Keywords: teams; organizations; communication; disclosure; adaptation; motivation
    JEL: O32 O47
    Date: 2016–04
  5. By: Bryan S. Graham
    Abstract: In social and economic networks linked agents often share additional links in common. There are two competing explanations for this phenomenon. First, agents may have a structural taste for transitive links -- the returns to linking may be higher if two agents share links in common. Second, agents may assortatively match on unobserved attributes, a process called homophily. I study parameter identifiability in a simple model of dynamic network formation with both effects. Agents form, maintain, and sever links over time in order to maximize utility. The return to linking may be higher if agents share friends in common. A pair-specific utility component allows for arbitrary homophily on time-invariant agent attributes. I derive conditions under which it is possible to detect the presence of a taste for transitivity in the presence of assortative matching on unobservables. I leave the joint distribution of the initial network and the pair-specific utility component, a very high dimensional object, unrestricted. The analysis is of the `fixed effects' type. The identification result is constructive, suggesting an analog estimator, whose single large network properties I characterize.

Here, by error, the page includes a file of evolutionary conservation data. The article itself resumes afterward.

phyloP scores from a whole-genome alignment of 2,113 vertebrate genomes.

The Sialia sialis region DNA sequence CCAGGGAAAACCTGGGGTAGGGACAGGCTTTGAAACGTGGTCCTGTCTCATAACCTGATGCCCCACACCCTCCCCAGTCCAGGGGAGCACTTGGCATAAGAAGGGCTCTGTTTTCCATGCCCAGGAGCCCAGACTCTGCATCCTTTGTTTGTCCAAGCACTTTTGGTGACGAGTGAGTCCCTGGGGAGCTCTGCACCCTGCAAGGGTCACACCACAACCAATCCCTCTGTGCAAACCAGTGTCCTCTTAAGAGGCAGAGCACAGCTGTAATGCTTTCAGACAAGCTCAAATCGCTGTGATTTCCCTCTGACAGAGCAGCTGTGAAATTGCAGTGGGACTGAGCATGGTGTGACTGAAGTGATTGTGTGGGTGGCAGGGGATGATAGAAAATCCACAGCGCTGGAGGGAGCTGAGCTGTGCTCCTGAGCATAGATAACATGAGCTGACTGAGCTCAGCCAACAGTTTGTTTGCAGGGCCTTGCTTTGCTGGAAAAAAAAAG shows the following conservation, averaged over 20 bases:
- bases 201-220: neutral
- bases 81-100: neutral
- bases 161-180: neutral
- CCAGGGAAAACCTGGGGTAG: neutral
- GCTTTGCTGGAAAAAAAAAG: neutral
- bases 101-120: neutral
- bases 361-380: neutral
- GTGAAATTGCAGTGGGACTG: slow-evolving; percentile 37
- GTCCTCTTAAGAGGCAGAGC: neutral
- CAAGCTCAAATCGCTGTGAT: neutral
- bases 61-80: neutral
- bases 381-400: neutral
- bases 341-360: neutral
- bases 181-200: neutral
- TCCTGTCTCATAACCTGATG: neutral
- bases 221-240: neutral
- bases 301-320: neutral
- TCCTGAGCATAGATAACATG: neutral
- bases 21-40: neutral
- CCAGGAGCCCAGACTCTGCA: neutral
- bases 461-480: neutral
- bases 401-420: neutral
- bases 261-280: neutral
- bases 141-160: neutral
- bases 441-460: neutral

JEL: C1 C14 C23 C25 D85
    Date: 2016–04
  6. By: Jonathan W. Leland (Division of Social and Economic Sciences, National Science Foundation); Mark Schneider (Economic Science Institute, Chapman University)